The other point to note is that this is the first time where a broad-based tax hike is being announced in one parliamentary term and implemented in the next parliamentary term, with a general election in-between.
PAP leaders may have to spend the next few years persuading voters why it is necessary to raise the GST – that there is a predictable and systematic way to meet an equally predictable rise in spending, in part to look after the needs of an ageing population, and that Mr Heng’s operationalisation of the principle of “fiscal sustainability” is sound, wise and required.
That is quite a lot of persuasion to do without allowing for the segment of senior citizens to become collateral damage – unfairly portrayed as the cause of the nation’s fiscal woes – in that discussion.
Otherwise, the unhappy scenario may result where there is a political auction going into the next election: PAP says the right amount to draw from the expected long-term returns from the national reserves (the net investment returns, NIR) is the current threshold of 50 per cent; Party X says it is 60 per cent; and Party Y, 70 per cent. After all, the alternative parties would add, taking 60 or 70 per cent would still mean there are returns ploughed back to ensure the principal sum grows. Many may think that this obviates the need to raise the GST.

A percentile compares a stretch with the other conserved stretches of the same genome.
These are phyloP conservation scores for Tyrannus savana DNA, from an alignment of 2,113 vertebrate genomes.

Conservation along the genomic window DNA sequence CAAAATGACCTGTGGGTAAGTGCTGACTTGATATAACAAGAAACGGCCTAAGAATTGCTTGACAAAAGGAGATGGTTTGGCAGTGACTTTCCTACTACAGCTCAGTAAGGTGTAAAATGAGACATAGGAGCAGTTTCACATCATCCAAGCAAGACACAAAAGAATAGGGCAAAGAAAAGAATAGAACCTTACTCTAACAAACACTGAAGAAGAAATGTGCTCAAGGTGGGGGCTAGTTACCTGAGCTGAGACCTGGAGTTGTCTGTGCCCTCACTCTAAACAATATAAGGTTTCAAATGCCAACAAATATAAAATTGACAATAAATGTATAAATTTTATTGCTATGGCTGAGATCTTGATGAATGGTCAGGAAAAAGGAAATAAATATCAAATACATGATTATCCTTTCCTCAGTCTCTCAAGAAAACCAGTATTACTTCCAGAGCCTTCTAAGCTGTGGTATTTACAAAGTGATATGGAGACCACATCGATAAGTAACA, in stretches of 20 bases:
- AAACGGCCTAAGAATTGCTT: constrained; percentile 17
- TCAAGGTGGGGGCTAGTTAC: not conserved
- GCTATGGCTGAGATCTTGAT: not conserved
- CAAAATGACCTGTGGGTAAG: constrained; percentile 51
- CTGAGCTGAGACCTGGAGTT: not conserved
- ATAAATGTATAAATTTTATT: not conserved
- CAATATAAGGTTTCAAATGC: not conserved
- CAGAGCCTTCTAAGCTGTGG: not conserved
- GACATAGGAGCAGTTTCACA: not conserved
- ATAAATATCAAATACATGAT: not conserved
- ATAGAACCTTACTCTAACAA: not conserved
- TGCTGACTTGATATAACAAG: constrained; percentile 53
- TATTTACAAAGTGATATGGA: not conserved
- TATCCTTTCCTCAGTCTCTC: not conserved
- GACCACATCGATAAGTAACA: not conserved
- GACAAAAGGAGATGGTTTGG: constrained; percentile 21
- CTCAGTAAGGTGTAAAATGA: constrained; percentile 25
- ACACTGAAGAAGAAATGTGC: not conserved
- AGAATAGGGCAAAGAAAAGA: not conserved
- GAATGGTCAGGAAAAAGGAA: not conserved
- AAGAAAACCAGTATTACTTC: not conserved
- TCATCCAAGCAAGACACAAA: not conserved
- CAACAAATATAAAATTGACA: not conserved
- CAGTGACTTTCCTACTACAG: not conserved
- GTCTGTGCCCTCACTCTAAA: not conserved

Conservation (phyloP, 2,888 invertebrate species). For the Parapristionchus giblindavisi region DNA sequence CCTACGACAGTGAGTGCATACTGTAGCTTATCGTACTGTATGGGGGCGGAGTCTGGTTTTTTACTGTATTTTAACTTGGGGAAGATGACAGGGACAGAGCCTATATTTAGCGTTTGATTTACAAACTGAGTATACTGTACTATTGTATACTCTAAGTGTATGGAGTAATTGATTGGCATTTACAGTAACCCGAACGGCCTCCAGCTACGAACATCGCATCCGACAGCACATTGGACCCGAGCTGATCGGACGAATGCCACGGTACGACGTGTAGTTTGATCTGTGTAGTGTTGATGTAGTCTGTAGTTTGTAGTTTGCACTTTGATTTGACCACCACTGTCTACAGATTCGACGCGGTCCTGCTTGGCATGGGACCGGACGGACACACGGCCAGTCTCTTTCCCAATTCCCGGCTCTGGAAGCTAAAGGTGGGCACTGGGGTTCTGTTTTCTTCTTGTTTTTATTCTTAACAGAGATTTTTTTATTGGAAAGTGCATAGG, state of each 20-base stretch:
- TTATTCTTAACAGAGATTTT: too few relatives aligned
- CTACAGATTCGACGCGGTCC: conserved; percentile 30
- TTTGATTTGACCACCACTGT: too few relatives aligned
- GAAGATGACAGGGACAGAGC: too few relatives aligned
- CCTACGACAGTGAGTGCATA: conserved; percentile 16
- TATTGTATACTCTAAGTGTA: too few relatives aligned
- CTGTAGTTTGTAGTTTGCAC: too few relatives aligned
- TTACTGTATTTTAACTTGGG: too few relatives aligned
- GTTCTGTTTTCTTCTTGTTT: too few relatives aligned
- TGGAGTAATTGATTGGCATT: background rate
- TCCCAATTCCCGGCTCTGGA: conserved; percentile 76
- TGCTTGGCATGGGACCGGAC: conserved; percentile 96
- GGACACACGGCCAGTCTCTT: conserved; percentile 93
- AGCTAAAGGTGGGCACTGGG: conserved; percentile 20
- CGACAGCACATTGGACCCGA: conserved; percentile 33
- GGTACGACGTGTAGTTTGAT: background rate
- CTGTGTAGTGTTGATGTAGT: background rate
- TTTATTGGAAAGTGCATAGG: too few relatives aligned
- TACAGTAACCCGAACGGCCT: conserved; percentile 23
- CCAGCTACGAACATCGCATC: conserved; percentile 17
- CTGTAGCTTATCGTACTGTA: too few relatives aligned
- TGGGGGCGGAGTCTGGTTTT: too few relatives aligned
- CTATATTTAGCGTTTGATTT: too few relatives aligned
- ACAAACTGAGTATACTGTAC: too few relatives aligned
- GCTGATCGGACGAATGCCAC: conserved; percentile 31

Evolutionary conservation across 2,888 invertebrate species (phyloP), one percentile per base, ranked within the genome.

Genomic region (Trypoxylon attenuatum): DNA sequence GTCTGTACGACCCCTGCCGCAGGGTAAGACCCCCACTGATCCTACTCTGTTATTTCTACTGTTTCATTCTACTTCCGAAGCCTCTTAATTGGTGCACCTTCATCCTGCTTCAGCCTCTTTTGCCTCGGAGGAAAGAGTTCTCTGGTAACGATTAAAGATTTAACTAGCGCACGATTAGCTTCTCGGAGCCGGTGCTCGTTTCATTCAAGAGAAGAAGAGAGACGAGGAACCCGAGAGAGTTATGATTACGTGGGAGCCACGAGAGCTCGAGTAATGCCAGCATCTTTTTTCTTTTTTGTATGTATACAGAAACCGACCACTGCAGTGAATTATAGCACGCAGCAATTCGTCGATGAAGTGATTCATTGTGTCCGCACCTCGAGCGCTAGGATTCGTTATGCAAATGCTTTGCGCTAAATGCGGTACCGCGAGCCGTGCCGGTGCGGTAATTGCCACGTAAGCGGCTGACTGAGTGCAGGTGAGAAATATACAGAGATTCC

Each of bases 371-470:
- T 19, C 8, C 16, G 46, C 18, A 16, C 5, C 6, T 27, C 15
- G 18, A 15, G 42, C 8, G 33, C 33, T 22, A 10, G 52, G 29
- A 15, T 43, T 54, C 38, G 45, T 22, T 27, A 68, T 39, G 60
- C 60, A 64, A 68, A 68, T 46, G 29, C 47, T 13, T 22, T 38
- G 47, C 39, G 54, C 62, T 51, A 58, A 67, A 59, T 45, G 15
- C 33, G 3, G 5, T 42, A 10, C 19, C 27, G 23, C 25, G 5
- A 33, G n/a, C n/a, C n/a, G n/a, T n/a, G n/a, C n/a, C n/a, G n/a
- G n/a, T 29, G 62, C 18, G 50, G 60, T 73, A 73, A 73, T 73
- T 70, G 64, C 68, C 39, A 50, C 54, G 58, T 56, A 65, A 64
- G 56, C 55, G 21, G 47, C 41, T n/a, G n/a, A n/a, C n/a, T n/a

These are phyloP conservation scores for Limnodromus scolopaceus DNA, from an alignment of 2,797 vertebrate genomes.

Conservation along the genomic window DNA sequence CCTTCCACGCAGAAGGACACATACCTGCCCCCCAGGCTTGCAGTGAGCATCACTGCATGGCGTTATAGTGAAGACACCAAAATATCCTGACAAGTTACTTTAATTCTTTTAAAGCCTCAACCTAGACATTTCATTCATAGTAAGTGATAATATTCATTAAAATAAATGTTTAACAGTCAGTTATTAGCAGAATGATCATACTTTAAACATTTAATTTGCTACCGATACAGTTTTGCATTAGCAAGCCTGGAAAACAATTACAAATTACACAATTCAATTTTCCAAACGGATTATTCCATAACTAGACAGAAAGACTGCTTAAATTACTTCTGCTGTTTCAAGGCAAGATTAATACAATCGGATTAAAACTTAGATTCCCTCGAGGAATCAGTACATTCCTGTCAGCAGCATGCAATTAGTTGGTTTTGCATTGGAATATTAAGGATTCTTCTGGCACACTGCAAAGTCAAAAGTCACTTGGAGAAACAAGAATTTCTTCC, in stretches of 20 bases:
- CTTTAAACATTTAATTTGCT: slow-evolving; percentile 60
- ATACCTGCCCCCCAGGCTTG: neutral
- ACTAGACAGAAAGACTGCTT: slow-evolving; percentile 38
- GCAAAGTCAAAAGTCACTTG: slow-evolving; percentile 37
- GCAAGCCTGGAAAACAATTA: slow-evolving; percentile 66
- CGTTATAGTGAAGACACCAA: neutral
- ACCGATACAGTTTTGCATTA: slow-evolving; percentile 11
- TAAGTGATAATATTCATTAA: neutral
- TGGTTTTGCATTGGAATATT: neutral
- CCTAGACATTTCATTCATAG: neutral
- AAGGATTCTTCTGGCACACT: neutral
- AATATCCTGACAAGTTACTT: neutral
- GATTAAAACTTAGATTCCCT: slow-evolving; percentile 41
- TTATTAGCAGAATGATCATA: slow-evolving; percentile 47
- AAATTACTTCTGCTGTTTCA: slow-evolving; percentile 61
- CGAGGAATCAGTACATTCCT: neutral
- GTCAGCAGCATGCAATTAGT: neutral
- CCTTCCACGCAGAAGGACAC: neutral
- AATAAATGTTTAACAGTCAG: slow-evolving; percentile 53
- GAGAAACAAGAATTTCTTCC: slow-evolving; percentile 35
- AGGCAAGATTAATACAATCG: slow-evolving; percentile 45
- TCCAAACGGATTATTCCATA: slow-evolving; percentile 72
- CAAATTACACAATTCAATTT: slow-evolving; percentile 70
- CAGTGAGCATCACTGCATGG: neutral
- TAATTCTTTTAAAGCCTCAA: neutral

Of course, we can imagine that the PAP Finance Minister will explain that even the size of the NIR estimated each year is subject to the vagaries of the market (think of the sharp and sudden changes in the stock market early this month) and therefore not a sound and certain basis on which to plan future expenditure on healthcare, security and infrastructure. Who will choose to listen or understand?
Linked to that question of how higher state expenditure should be funded would be that perennial question of all general elections – that of cost. The political opposition will decry the inexorable rise in the cost of living under the PAP’s leadership – with rising taxes a sure thing but rising incomes subject to economic fluctuations. The election may well become a referendum on this GST hike.
What is the state of opinion at the moment? A December 2017 survey conducted by the Institute of Policy Studies among 2,000 Singapore residents suggests we are quite undecided about the philosophy undergirding the state’s fiscal framework, and many remain to be persuaded about the use of the returns on our national reserves.